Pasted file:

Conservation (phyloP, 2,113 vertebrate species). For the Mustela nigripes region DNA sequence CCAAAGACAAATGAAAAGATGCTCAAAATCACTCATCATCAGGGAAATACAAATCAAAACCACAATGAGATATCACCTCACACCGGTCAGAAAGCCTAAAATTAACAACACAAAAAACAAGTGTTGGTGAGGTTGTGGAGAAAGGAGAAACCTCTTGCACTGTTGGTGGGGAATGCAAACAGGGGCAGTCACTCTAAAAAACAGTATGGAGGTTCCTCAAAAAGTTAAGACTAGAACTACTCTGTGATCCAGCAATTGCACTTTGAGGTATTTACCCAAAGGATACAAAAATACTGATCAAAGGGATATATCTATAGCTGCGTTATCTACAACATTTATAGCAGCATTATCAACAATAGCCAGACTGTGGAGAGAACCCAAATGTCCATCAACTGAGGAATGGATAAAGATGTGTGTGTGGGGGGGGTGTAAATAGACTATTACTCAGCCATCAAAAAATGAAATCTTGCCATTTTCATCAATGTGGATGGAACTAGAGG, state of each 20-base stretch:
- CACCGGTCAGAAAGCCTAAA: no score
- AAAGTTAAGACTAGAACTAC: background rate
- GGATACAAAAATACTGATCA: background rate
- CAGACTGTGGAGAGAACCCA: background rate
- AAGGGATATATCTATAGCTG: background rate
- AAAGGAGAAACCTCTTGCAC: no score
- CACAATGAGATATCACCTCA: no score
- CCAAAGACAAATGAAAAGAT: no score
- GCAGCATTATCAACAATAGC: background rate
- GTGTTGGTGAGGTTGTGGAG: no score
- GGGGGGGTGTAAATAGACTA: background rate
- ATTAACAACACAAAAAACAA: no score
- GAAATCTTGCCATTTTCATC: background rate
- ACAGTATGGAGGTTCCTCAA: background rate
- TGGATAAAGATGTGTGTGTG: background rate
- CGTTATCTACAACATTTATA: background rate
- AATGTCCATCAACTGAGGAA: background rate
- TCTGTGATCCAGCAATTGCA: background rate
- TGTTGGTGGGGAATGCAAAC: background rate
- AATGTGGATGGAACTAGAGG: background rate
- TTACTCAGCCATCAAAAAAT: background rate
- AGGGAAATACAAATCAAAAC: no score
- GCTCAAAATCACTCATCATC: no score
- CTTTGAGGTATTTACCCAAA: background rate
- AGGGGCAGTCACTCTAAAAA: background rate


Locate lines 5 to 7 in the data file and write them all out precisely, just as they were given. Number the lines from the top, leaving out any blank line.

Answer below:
- CAGACTGTGGAGAGAACCCA: background rate
- AAGGGATATATCTATAGCTG: background rate
- AAAGGAGAAACCTCTTGCAC: no score